There are two issues. First, the switch for the ANC has only two settings, on and off, yet I managed to somehow put the switch right in the middle, which shuts off audio completely. This is and happened on more than one pair of headphones. But the bigger issue is that the ANC changes the sound signature of the headphones. With it on, the audio sounds much brighter, like you put on a different pair of headphones. Noise cancellation should have zero effect on audio performance, and here, the effect is blatant and unacceptable, even in this price range. So while the noise cancellation circuitry itself is decent, it ultimately shows us why we almost never see it in models this affordably priced.
Moving on to the audio performance, on tracks with intense sub-bass, like The Knife’s “Silent Shout,” the headphones deliver relatively powerful bass response and don’t distort at , unwise listening levels. However, things sound somewhat muffled. That until you turn the ANC on, and then you get those high frequencies you were missing that add balance to the whole mix and even help add definition to the bass response. With the ANC on, this is a more compelling, if seriously sculpted, sound signature. However, if you need to have ANC on in order to have proper audio performance, that is going to affect your battery life.
Bill Callahan’s “Drover,” a track with far less deep bass in the mix, offers similar experience—things sound a tad muffled with the ANC off, and much brighter when it’s on. However, with this track, it’s hard to tell which sound signature is the superior choice—without ANC it seems less muffled than it does on the previous test track, and the brighter version feels too bright, bringing out aspects of the mix like the electric guitar accents, and giving them a bit too much treble presence.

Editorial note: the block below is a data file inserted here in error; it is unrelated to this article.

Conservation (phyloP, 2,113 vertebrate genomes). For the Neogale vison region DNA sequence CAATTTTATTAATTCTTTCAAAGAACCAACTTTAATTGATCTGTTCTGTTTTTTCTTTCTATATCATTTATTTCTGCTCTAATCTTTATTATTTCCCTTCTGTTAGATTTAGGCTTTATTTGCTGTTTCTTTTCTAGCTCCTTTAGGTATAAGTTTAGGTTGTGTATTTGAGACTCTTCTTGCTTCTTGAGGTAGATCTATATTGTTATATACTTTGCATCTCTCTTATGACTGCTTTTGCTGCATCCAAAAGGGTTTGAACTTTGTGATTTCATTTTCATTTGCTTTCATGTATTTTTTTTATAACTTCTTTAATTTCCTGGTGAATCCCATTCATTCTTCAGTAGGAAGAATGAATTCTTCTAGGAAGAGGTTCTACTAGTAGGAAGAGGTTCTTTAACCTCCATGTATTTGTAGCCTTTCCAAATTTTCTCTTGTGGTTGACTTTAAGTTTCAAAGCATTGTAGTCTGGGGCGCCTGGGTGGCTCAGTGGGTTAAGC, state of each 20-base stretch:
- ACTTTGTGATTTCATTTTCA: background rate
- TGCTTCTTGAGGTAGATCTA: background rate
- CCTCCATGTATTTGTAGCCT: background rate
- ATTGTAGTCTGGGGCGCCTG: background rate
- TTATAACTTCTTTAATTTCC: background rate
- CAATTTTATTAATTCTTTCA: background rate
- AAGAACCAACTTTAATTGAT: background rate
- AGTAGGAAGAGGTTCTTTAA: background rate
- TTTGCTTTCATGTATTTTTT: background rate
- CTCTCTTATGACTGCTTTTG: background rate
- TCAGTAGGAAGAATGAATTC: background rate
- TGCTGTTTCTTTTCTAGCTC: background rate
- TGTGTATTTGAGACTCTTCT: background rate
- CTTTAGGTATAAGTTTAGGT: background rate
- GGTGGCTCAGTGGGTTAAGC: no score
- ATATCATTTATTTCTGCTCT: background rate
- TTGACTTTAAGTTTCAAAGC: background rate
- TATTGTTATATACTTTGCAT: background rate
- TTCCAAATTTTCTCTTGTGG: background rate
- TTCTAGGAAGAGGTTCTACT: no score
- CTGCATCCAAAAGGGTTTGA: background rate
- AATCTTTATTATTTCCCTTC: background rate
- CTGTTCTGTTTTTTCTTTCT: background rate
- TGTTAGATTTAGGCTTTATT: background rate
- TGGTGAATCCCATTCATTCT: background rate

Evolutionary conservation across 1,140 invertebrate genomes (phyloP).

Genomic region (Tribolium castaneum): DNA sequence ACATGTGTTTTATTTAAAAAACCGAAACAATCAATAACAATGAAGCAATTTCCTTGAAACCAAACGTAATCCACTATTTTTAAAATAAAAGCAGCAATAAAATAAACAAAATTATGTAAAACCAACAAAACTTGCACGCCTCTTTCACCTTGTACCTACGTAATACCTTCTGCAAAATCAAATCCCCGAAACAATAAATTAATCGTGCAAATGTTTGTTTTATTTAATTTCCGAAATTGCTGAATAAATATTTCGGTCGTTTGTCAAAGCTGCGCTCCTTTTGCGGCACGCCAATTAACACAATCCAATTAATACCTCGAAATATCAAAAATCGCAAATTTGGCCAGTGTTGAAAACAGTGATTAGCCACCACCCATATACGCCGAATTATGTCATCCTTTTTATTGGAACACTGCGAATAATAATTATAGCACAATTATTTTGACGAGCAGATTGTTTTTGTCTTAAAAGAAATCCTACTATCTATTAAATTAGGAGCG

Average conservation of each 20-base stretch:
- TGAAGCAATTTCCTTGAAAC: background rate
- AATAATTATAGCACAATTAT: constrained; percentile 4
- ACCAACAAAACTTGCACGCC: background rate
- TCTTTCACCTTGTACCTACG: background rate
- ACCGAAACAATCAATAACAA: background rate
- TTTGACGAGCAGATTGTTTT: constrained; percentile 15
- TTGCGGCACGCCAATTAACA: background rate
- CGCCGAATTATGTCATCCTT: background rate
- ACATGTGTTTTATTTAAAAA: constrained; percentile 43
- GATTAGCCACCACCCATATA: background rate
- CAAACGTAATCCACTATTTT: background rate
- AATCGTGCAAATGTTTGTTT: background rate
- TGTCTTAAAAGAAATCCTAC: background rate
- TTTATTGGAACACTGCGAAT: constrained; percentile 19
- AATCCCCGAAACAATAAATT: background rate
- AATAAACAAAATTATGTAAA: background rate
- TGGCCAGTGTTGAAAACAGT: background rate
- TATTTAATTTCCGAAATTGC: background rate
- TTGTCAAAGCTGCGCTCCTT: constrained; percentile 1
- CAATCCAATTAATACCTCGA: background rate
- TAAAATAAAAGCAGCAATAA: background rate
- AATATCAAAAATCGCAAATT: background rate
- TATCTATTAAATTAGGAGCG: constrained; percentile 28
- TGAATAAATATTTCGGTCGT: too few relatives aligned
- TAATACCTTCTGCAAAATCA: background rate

On Jay-Z and Kanye West’s “No Church in the Wild,” the kick drum loop receives the ideal amount of high-mid treble edge to allow its attack to slice through the layers of the mix—when the ANC is on, that is. When it’s off, it’s like listening through a pillow. The vocals sound overly sibilant, but not to an unlistenable degree. With the ANC, then, you have a very sculpted, bright sound with strong bass presence. With it off, you have a relatively muffled, unsculpted sound that, in comparison, sounds far less clear and defined.
Listening through the provided cable (which breaks the Bluetooth connection automatically), the audio performance is quite similar—the ANC brightens things dramatically. But, while you can use the ANC, you cannot use the on-ear controls to adjust volume, nor does the cable provide an inline remote.
When products try to do too much and cost too little, the results is often similar to what we see here. If the JLab Flex Bluetooth ANC had simply been a wireless headphone pair with no noise cancellation, we’d probably be talking about some fairly solid audio performance and a comfortable design. But when you add noise cancellation to the mix, things change. Unfortunately, there still isn’t high-quality noise cancellation in this price range. The best over-ear noise cancellation on the market can be found in aforementioned Bose QuietComfort 35, but they aren’t cheap. If you just want excellent Bluetooth headphones, the news gets better—we’re fans of the Sony MDR-XB650BT, the 1More MK802, and the more affordable Skullcandy Grind Wireless. JLab deserves credit for trying here, but you’re better off waiting for the next iteration.